] schemes. Sources realized in photonic crystal (PC) devices embedded with quantum dots (QDs) are promising because they enable a large Purcell-enhanced emission rate into the cavity mode, which improves efficiency and photon indistinguishability [4

4. A. Kiraz, M. Atatüre, and A. Imamoğlu, “Quantum-dot single-photon sources: Prospects for applications in linear optics quantum-information processing,” Phys. Rev. A 69(3), 032305 (2004). [CrossRef]

8

8. S. Laurent, S. Varoutsis, L. Le Gratiet, A. Lemaítre, I. Sagnes, F. Raineri, A. Levenson, I. Robert-Philip, and I. Abram, “Indistinguishable single photons from a single-quantum dot in a two-dimensional photonic crystal cavity,” Appl. Phys. Lett. 87(16), 163107 (2005). [CrossRef]

]. In addition, QD-embedded photonic crystal nanocavities are also promising in several other applications requiring large light/matter interaction, including nonlinear quantum gates [9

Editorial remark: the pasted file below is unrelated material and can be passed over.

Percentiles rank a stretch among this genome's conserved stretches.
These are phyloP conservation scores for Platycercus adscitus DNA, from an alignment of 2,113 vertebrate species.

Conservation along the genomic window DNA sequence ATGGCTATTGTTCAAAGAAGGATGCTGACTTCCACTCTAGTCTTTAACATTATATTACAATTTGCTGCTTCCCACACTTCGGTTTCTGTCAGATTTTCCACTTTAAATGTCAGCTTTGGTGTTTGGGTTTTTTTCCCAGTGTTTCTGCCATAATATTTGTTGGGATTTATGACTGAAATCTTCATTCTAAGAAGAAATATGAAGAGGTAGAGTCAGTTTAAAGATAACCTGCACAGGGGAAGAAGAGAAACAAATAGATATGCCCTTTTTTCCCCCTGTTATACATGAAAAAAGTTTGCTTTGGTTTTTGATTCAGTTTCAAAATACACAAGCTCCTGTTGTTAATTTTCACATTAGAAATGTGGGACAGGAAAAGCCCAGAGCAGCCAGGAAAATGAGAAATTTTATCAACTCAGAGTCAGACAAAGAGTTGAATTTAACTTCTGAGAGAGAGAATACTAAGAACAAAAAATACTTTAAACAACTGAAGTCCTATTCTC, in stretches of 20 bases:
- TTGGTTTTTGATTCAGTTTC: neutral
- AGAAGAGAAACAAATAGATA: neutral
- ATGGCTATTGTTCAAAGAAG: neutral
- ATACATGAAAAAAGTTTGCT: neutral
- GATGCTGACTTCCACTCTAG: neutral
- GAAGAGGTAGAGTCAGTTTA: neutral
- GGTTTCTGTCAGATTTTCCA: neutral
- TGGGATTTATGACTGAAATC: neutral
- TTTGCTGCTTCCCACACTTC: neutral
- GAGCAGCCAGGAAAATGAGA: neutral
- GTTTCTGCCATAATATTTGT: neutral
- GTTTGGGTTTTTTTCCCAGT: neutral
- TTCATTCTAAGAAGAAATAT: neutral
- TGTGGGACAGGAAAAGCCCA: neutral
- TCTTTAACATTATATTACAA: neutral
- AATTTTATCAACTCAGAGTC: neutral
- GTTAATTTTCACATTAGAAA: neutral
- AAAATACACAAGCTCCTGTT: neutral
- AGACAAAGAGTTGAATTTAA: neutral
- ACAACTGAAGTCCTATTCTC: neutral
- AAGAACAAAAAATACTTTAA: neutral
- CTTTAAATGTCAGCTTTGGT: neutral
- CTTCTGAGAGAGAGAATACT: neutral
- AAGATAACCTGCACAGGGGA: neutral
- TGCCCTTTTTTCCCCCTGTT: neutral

9. T. Yoshie, A. Scherer, J. Hendrickson, G. Khitrova, H. M. Gibbs, G. Rupper, C. Ell, O. B. Shchekin, and D. G. Deppe, “Vacuum Rabi splitting with a single quantum dot in a photonic crystal nanocavity,” Nature 432(7014), 200–203 (2004). [CrossRef] [PubMed]

11

11. I. Fushman, D. Englund, A. Faraon, N. Stoltz, P. Petroff, and J. Vučković, “Controlled Phase Shifts with a Single Quantum Dot,” Science 320(5877), 769–772 (2008). [CrossRef] [PubMed]

] and photonic crystal lasers [12

12. O. Painter, R. K. Lee, A. Scherer, A. Yariv, J. D. O’Brien, P. D. Dapkus, and I. Kim I, “Two-dimensional photonic band-Gap defect mode laser,” Science 284(5421), 1819–1821 (1999). [CrossRef] [PubMed]

14

14. D. Englund, H. Altug, B. Ellis, and J. Vučković, “Ultrafast photonic crystal lasers,” Lase. and Photon. Rev. 2(4), 264–274 (2008). [CrossRef]